Very tired of the media manufacturing a “story” around this corrupt corporation called the Cathloic Church.  Very few really care at all whether there is a Pope or not. 

  • http://www.facebook.com/profile.php?id=803512953 Carlos Pecciotto

    Pope Benedict XVI’s tenure to me represents the worst reflexes of the Catholic Church, right alongside the persecution of Galileo and their tacit support of Fascism/Nazism, to name but two incidences where the Church finds itself on the wrong side of history.  Their rejection of homosexuality, female priesthood, birth control/women’s control over their own reproductive organs… Their attempts at coverup of sexual abuse just cement the fact that this institution has much to answer for still. My Rx for the Church to atone for their recidivism is a radical makeover: a Vatican III that creates a more inclusive, more progressive and tolerant Church. The truly faithful will fall in line, the recalcitrant bigots will squirm out like the maggots that they are, and it will only strengthen the Church in North America and Europe. The College of Cardinals will ignore any similar recommendation at their own peril in choosing a new Pope. I would also like the new Pope forge high-profile ecumenical alliances with Muslim, Buddhist, Jewish and Hindu leaders to help bring about peace and justice to their respective constituents. I want the new Pope to dress in plain clothes and walk through the most strife-torn places in the world: Syria,  inner-city Chicago, Somalia, the Villas Miserias in Argentina, northern Nigeria, the favelas of Brazil, the Congo…   Meanwhile I will sit back and watch the Catholic Church crumble and collapse under the weight of its own sins and dysfunction, since I have no hope of any of the above happening.

    • Dan

      walk through the most strife-torn places in the world: Syria, inner-city Chicago, Somalia, the Villas Miserias in Argentina, northern Nigeria, the favelas of Brazil, the Congo…   Palestine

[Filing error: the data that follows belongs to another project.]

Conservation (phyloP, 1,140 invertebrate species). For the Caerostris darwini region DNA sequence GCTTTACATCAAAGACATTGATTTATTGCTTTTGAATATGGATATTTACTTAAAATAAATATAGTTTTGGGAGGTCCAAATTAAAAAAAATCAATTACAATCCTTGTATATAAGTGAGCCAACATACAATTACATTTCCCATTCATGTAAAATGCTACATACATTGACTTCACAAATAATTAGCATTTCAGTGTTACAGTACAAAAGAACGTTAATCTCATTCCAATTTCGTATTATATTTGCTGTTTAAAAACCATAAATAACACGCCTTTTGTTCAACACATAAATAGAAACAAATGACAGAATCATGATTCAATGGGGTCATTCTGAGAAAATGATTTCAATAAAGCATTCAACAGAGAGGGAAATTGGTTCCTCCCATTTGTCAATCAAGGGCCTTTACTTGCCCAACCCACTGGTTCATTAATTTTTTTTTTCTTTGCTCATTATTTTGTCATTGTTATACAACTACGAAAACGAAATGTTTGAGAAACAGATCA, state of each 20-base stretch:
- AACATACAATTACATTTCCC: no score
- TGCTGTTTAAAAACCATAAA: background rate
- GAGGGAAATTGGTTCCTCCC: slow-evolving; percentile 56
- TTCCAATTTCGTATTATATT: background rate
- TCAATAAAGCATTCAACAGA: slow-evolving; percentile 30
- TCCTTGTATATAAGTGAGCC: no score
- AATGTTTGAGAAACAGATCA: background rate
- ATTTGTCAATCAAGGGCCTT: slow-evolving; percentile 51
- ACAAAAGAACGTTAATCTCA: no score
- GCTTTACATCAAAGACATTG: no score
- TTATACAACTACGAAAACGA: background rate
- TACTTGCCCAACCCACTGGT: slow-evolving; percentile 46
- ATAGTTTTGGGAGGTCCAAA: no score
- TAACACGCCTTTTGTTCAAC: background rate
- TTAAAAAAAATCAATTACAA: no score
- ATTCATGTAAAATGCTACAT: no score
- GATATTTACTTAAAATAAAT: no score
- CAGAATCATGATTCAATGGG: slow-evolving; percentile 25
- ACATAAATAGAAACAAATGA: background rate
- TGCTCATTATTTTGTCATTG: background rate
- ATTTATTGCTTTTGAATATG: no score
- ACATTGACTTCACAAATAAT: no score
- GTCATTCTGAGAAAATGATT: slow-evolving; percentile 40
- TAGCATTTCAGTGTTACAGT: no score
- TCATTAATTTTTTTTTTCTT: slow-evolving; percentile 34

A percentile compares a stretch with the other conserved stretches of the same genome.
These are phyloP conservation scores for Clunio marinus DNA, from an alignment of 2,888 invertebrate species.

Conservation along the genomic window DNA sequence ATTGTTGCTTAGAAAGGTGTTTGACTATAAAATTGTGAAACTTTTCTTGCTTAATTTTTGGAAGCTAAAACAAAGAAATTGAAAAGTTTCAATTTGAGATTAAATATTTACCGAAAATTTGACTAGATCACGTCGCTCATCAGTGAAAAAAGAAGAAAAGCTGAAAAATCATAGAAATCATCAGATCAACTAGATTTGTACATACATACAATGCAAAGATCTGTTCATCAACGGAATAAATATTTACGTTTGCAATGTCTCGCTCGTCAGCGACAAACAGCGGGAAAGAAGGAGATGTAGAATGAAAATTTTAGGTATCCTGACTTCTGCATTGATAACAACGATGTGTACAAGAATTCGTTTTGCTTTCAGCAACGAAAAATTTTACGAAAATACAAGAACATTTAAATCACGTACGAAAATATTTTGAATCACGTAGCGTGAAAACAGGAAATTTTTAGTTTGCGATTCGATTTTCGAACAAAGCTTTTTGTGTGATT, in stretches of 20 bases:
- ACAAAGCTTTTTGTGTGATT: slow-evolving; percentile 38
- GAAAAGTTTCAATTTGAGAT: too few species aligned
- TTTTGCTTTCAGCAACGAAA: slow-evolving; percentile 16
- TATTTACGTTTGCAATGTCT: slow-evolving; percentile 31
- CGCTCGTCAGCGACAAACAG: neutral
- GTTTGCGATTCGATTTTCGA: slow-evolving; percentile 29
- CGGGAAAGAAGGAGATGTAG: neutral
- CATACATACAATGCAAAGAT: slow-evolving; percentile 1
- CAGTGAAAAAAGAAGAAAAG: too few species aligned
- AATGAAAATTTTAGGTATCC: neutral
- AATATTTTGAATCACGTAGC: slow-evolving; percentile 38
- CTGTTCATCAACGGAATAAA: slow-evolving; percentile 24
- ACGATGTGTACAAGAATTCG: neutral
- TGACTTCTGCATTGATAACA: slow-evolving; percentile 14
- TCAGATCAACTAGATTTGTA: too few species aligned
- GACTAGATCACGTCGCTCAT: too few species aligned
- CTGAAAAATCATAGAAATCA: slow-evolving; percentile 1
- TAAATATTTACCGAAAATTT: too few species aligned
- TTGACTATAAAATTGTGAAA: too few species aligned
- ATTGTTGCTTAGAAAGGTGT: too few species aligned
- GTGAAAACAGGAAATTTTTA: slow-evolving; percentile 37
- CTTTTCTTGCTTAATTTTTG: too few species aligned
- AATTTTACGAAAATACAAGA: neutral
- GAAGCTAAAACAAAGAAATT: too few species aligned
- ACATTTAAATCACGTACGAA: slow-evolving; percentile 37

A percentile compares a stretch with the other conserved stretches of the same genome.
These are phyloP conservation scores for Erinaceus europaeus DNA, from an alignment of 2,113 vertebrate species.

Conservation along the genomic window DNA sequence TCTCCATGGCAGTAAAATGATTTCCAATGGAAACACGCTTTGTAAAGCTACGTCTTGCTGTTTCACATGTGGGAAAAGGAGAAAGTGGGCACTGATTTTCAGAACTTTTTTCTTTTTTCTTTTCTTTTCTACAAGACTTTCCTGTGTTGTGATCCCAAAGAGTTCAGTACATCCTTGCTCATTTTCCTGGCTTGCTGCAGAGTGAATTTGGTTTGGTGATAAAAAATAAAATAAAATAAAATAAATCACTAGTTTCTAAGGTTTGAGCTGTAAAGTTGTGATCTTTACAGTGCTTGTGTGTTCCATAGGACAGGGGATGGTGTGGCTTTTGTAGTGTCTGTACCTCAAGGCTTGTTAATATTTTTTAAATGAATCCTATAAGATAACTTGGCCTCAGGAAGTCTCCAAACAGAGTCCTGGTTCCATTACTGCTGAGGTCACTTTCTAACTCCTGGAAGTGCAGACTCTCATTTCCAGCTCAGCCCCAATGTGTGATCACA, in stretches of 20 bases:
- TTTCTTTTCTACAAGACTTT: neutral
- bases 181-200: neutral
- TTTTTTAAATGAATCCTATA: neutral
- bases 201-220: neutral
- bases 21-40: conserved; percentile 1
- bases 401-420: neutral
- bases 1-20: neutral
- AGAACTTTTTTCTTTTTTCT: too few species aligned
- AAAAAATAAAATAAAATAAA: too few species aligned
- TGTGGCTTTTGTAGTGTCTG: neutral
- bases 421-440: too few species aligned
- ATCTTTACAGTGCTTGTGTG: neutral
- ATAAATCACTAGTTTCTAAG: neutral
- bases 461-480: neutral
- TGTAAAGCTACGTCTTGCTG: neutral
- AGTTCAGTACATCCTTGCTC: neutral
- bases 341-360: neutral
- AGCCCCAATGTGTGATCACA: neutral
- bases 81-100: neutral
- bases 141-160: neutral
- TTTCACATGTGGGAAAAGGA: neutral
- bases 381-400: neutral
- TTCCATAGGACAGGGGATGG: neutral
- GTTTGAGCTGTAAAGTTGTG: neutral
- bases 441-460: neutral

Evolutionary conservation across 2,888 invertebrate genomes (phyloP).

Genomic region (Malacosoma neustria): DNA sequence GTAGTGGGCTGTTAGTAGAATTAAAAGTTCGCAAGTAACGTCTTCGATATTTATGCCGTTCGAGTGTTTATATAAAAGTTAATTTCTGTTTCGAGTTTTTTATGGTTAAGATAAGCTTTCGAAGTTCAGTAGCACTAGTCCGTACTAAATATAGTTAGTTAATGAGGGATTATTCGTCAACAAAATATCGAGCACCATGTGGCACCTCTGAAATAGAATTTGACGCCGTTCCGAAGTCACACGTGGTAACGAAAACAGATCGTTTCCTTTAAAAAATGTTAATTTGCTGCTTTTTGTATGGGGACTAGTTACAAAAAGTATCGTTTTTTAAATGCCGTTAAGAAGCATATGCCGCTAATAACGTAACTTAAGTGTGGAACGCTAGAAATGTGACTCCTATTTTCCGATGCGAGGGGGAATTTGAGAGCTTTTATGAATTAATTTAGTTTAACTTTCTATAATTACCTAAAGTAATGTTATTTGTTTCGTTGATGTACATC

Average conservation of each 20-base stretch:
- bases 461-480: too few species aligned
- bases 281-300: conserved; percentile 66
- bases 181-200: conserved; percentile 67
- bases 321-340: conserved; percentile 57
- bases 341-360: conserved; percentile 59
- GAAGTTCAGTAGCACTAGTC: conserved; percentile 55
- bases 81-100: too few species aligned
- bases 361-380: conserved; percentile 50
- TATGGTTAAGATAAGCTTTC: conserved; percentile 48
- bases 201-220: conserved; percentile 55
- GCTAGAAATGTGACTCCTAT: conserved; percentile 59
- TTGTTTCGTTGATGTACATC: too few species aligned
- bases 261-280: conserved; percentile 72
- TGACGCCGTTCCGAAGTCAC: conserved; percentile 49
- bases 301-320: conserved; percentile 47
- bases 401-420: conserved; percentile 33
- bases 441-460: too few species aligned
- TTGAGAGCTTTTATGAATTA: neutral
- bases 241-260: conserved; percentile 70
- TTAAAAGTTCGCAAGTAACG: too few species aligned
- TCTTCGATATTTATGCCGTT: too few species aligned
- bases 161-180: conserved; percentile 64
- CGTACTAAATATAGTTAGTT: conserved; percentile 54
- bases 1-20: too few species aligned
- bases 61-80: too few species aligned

• Wondering?

    How sad that the conversation could only mention that the reason for the church is that they do good works.  Back to pre-Reformation thinking.

    No mention at all of the reason the Church exists is because of our faith in Jesus Christ as Savior and Lord.  We do good works because we want to live as Jesus lived.  Never a word about the basic tenets of our faith.  It would seem that they are lost or that they are too embarrassing to  talk about. 

  • Myemail

    Whenever I want a laugh, I listen to NPR’s coverage of the Church.  What a joke.  Listen, the Church is not a company.  We are electing a spiritual leader, not a CEO.  If you disagree with the Catholic Church’s teachings on various social issues, you have hundreds if not thousands of Christian churches to choose from.  The Catholic Church will not allow women priests, birth control, gay “marriage”, or the like.  Get over it.  Have fun being Methodist or Anglican or atheist or whatever you like. 

    -Grimoaldo

    • J__o__h__n

      I don’t care what the Catholic Church does regarding women priests and not recognizing gay marriage and countless other matters until they influence public policy on reproductive rights, equal marriage rights, etc. 

  • Reformationwarriors

    The Catholic Church has so much corruption in its history, so much bloodshed,  just disband it, quite now before more children are hurt!

  • Donna Marie Gaspar

    The Church is already broken up in a really big way.  CNN brought to the attention of the world just last week the many and diverse groups that are indeed ” broken” away from Rome. The Old 
    Catholics, The Eucumenical Catholic Communion, Roman Catholic Womanpriests, Corpus etc.

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Robin Young and Jeremy Hobson host Here & Now, a live two-hour production of NPR and WBUR Boston.